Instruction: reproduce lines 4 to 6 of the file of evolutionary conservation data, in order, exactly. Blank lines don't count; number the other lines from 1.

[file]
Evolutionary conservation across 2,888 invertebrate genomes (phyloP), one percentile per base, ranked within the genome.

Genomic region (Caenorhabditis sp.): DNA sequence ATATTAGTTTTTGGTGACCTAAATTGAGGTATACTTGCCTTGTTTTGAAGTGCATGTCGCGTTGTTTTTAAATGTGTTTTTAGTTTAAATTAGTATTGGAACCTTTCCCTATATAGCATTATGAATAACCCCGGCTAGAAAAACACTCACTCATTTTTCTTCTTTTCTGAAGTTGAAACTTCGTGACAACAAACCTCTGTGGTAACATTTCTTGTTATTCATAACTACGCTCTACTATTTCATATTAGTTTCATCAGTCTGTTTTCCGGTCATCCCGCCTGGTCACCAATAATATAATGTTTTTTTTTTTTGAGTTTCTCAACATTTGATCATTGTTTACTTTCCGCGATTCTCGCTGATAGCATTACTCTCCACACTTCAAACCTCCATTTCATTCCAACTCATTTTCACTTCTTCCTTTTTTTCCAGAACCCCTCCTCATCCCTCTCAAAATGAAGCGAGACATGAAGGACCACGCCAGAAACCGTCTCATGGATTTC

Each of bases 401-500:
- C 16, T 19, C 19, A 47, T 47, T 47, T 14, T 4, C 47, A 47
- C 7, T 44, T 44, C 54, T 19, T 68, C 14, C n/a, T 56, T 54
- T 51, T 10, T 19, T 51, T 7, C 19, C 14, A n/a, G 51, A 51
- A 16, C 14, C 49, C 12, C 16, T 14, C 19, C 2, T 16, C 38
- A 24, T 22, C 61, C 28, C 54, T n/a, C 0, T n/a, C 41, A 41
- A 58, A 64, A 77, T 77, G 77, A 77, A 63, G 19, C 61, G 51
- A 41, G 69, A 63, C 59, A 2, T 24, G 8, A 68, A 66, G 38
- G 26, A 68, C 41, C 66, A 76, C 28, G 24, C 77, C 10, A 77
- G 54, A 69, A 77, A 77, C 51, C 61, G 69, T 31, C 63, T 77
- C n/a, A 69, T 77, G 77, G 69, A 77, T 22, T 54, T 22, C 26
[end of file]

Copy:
- C 16, T 19, C 19, A 47, T 47, T 47, T 14, T 4, C 47, A 47
- C 7, T 44, T 44, C 54, T 19, T 68, C 14, C n/a, T 56, T 54
- T 51, T 10, T 19, T 51, T 7, C 19, C 14, A n/a, G 51, A 51